In honor of #GAAD (Globally Accessibility Awareness Day), I committed to using my keyboard throughout my day at work. (Some cheating was involved, so I didn’t get in trouble for being unproductive due to keyboard adjustment mode.) The Minnesota IT department initiated a No Mouse Challenge that encouraged people to use their keyboard-only for 15 minutes. I started out doing 15 minutes — which was a challenge in itself — and decided to carry on throughout the day just to see how accessible my own Windows applications and Internet sites were.
Thanks to MNIT, I was able to wean off my mouse addiction right away with their handy cheatsheet of Windows and Office keyboard shortcuts. Alt + Tab became my new friend to switch between program panes, as did F6 for switching between panes within a window. So much use of arrow keys! I’m a pro with the scroll wheel on my mouse, so that was a hard habit to work against.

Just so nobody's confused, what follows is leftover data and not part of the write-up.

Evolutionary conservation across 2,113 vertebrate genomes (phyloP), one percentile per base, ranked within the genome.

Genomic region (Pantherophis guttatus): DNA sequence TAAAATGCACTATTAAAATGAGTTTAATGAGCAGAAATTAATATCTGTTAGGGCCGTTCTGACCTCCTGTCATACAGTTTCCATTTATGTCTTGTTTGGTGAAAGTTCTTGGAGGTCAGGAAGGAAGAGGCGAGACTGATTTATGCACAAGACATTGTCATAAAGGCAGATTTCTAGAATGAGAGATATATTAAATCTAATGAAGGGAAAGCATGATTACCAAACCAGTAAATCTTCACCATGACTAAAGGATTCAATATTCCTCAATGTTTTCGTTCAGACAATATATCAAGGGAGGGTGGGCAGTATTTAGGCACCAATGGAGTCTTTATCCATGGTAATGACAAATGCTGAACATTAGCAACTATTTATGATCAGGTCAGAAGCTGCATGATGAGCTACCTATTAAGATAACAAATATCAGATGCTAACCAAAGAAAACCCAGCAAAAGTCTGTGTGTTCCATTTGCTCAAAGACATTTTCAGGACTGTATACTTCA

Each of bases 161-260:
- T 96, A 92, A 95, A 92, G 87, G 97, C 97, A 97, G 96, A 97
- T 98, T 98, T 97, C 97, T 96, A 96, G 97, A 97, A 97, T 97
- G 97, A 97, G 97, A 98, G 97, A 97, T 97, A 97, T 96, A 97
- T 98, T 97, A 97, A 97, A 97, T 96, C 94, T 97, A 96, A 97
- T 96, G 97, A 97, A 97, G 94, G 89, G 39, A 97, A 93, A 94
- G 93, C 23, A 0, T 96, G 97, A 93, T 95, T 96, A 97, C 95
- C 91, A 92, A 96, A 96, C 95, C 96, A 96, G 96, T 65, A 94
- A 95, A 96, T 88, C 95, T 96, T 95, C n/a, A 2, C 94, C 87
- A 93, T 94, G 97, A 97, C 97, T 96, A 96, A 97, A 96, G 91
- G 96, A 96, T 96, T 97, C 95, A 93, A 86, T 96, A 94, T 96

There isn’t enough time in my world to test all the major browsers, so I went with my go-to browser Firefox. Here are some of the shortcuts I found to be the most useful throughout my day:
- Ctrl + Tab: moved me between my open tabs
- Alt + F (or other key): to open a specific browser menu
- Ctrl + W: close a tab
Frustration: trying to figure out how to save a PDF file that was opened in my browser. Hint: It’s not Ctrl + S.
To write this post with just my keyboard turned out to be more of a challenge than I expected. Not only did I have a hard time finding my focus on where I was on the page in order to start a new blog post and position my cursor within the editor window, I also realize I didn’t know most of the shortcuts for formatting my text (like list items and headings).
Fortunately, a Google search was just a Ctrl + T away: WP keyboard shortcuts. Further reading showed that markdown is an available option, too.
I filled my knowledge gap with these shortcuts to format this post:
- Ctrl + Shift + Arrow key: select text
- Ctrl + k: add hyperlink to text
- Alt + Shift + u: make unordered list item(s)